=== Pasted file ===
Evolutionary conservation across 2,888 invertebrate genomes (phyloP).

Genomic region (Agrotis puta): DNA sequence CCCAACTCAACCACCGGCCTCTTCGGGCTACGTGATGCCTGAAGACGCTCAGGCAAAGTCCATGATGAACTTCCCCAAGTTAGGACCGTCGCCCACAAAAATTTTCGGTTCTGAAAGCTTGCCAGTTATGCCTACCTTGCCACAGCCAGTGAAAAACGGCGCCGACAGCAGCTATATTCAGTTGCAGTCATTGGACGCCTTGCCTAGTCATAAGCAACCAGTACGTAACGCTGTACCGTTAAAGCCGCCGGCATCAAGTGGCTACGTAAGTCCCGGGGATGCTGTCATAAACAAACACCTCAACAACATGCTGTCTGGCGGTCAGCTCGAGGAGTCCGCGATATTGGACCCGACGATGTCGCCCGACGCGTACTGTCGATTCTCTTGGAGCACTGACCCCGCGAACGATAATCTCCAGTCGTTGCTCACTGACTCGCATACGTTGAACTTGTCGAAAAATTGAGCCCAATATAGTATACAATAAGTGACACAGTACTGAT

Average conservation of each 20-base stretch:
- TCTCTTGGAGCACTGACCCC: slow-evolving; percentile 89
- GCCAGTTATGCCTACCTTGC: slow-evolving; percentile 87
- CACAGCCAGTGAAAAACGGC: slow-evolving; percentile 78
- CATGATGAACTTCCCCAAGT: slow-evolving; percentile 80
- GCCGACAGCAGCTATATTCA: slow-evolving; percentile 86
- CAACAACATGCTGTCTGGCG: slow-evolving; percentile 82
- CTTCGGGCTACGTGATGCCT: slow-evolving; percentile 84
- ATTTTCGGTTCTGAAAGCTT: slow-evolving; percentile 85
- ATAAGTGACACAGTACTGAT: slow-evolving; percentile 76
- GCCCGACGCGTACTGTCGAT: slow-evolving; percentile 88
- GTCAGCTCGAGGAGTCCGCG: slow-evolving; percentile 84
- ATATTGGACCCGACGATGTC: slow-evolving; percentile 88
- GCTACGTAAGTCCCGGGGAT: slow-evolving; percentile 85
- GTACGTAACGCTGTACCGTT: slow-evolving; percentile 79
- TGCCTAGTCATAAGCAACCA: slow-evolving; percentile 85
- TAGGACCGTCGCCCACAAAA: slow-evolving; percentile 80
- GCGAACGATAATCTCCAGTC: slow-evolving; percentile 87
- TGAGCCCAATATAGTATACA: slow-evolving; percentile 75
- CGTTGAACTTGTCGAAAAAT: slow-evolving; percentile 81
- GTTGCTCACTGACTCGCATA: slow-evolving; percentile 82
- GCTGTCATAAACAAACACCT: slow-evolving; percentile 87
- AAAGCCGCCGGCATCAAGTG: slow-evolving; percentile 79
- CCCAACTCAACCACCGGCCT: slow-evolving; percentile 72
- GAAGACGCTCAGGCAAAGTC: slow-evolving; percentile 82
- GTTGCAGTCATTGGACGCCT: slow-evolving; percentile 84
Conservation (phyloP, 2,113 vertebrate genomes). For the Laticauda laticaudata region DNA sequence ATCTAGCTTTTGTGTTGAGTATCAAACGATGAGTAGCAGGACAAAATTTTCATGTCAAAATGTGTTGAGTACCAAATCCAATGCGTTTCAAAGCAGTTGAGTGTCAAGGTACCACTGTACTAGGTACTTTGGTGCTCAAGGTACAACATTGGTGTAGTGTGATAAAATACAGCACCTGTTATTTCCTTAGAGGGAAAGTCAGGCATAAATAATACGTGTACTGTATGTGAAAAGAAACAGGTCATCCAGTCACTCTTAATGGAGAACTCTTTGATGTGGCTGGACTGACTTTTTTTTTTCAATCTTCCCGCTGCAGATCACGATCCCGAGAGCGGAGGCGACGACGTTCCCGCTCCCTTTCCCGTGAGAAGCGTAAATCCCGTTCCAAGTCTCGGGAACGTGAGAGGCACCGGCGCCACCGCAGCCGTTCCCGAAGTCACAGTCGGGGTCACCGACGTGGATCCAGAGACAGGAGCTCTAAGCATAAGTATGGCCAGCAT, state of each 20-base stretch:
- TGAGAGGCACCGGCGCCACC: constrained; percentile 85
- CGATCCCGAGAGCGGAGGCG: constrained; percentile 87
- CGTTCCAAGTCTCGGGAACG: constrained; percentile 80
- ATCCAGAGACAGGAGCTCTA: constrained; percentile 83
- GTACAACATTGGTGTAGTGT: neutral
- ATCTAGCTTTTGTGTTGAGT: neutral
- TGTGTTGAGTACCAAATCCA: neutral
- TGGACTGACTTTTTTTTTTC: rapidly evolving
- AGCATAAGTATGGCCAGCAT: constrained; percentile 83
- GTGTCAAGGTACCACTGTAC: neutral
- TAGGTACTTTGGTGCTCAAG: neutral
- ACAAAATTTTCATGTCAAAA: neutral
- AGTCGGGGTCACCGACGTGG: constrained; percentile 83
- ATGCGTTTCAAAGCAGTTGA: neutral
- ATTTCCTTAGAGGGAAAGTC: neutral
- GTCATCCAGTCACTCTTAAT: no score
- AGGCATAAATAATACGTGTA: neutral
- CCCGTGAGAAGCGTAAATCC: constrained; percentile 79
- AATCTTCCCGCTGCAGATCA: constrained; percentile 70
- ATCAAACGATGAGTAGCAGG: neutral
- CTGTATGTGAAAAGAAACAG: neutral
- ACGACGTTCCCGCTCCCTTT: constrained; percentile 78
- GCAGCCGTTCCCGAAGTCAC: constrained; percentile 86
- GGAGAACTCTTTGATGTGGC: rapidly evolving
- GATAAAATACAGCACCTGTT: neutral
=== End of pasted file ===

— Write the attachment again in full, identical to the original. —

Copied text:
Evolutionary conservation across 2,888 invertebrate genomes (phyloP).

Genomic region (Agrotis puta): DNA sequence CCCAACTCAACCACCGGCCTCTTCGGGCTACGTGATGCCTGAAGACGCTCAGGCAAAGTCCATGATGAACTTCCCCAAGTTAGGACCGTCGCCCACAAAAATTTTCGGTTCTGAAAGCTTGCCAGTTATGCCTACCTTGCCACAGCCAGTGAAAAACGGCGCCGACAGCAGCTATATTCAGTTGCAGTCATTGGACGCCTTGCCTAGTCATAAGCAACCAGTACGTAACGCTGTACCGTTAAAGCCGCCGGCATCAAGTGGCTACGTAAGTCCCGGGGATGCTGTCATAAACAAACACCTCAACAACATGCTGTCTGGCGGTCAGCTCGAGGAGTCCGCGATATTGGACCCGACGATGTCGCCCGACGCGTACTGTCGATTCTCTTGGAGCACTGACCCCGCGAACGATAATCTCCAGTCGTTGCTCACTGACTCGCATACGTTGAACTTGTCGAAAAATTGAGCCCAATATAGTATACAATAAGTGACACAGTACTGAT

Average conservation of each 20-base stretch:
- TCTCTTGGAGCACTGACCCC: slow-evolving; percentile 89
- GCCAGTTATGCCTACCTTGC: slow-evolving; percentile 87
- CACAGCCAGTGAAAAACGGC: slow-evolving; percentile 78
- CATGATGAACTTCCCCAAGT: slow-evolving; percentile 80
- GCCGACAGCAGCTATATTCA: slow-evolving; percentile 86
- CAACAACATGCTGTCTGGCG: slow-evolving; percentile 82
- CTTCGGGCTACGTGATGCCT: slow-evolving; percentile 84
- ATTTTCGGTTCTGAAAGCTT: slow-evolving; percentile 85
- ATAAGTGACACAGTACTGAT: slow-evolving; percentile 76
- GCCCGACGCGTACTGTCGAT: slow-evolving; percentile 88
- GTCAGCTCGAGGAGTCCGCG: slow-evolving; percentile 84
- ATATTGGACCCGACGATGTC: slow-evolving; percentile 88
- GCTACGTAAGTCCCGGGGAT: slow-evolving; percentile 85
- GTACGTAACGCTGTACCGTT: slow-evolving; percentile 79
- TGCCTAGTCATAAGCAACCA: slow-evolving; percentile 85
- TAGGACCGTCGCCCACAAAA: slow-evolving; percentile 80
- GCGAACGATAATCTCCAGTC: slow-evolving; percentile 87
- TGAGCCCAATATAGTATACA: slow-evolving; percentile 75
- CGTTGAACTTGTCGAAAAAT: slow-evolving; percentile 81
- GTTGCTCACTGACTCGCATA: slow-evolving; percentile 82
- GCTGTCATAAACAAACACCT: slow-evolving; percentile 87
- AAAGCCGCCGGCATCAAGTG: slow-evolving; percentile 79
- CCCAACTCAACCACCGGCCT: slow-evolving; percentile 72
- GAAGACGCTCAGGCAAAGTC: slow-evolving; percentile 82
- GTTGCAGTCATTGGACGCCT: slow-evolving; percentile 84
Conservation (phyloP, 2,113 vertebrate genomes). For the Laticauda laticaudata region DNA sequence ATCTAGCTTTTGTGTTGAGTATCAAACGATGAGTAGCAGGACAAAATTTTCATGTCAAAATGTGTTGAGTACCAAATCCAATGCGTTTCAAAGCAGTTGAGTGTCAAGGTACCACTGTACTAGGTACTTTGGTGCTCAAGGTACAACATTGGTGTAGTGTGATAAAATACAGCACCTGTTATTTCCTTAGAGGGAAAGTCAGGCATAAATAATACGTGTACTGTATGTGAAAAGAAACAGGTCATCCAGTCACTCTTAATGGAGAACTCTTTGATGTGGCTGGACTGACTTTTTTTTTTCAATCTTCCCGCTGCAGATCACGATCCCGAGAGCGGAGGCGACGACGTTCCCGCTCCCTTTCCCGTGAGAAGCGTAAATCCCGTTCCAAGTCTCGGGAACGTGAGAGGCACCGGCGCCACCGCAGCCGTTCCCGAAGTCACAGTCGGGGTCACCGACGTGGATCCAGAGACAGGAGCTCTAAGCATAAGTATGGCCAGCAT, state of each 20-base stretch:
- TGAGAGGCACCGGCGCCACC: constrained; percentile 85
- CGATCCCGAGAGCGGAGGCG: constrained; percentile 87
- CGTTCCAAGTCTCGGGAACG: constrained; percentile 80
- ATCCAGAGACAGGAGCTCTA: constrained; percentile 83
- GTACAACATTGGTGTAGTGT: neutral
- ATCTAGCTTTTGTGTTGAGT: neutral
- TGTGTTGAGTACCAAATCCA: neutral
- TGGACTGACTTTTTTTTTTC: rapidly evolving
- AGCATAAGTATGGCCAGCAT: constrained; percentile 83
- GTGTCAAGGTACCACTGTAC: neutral
- TAGGTACTTTGGTGCTCAAG: neutral
- ACAAAATTTTCATGTCAAAA: neutral
- AGTCGGGGTCACCGACGTGG: constrained; percentile 83
- ATGCGTTTCAAAGCAGTTGA: neutral
- ATTTCCTTAGAGGGAAAGTC: neutral
- GTCATCCAGTCACTCTTAAT: no score
- AGGCATAAATAATACGTGTA: neutral
- CCCGTGAGAAGCGTAAATCC: constrained; percentile 79
- AATCTTCCCGCTGCAGATCA: constrained; percentile 70
- ATCAAACGATGAGTAGCAGG: neutral
- CTGTATGTGAAAAGAAACAG: neutral
- ACGACGTTCCCGCTCCCTTT: constrained; percentile 78
- GCAGCCGTTCCCGAAGTCAC: constrained; percentile 86
- GGAGAACTCTTTGATGTGGC: rapidly evolving
- GATAAAATACAGCACCTGTT: neutral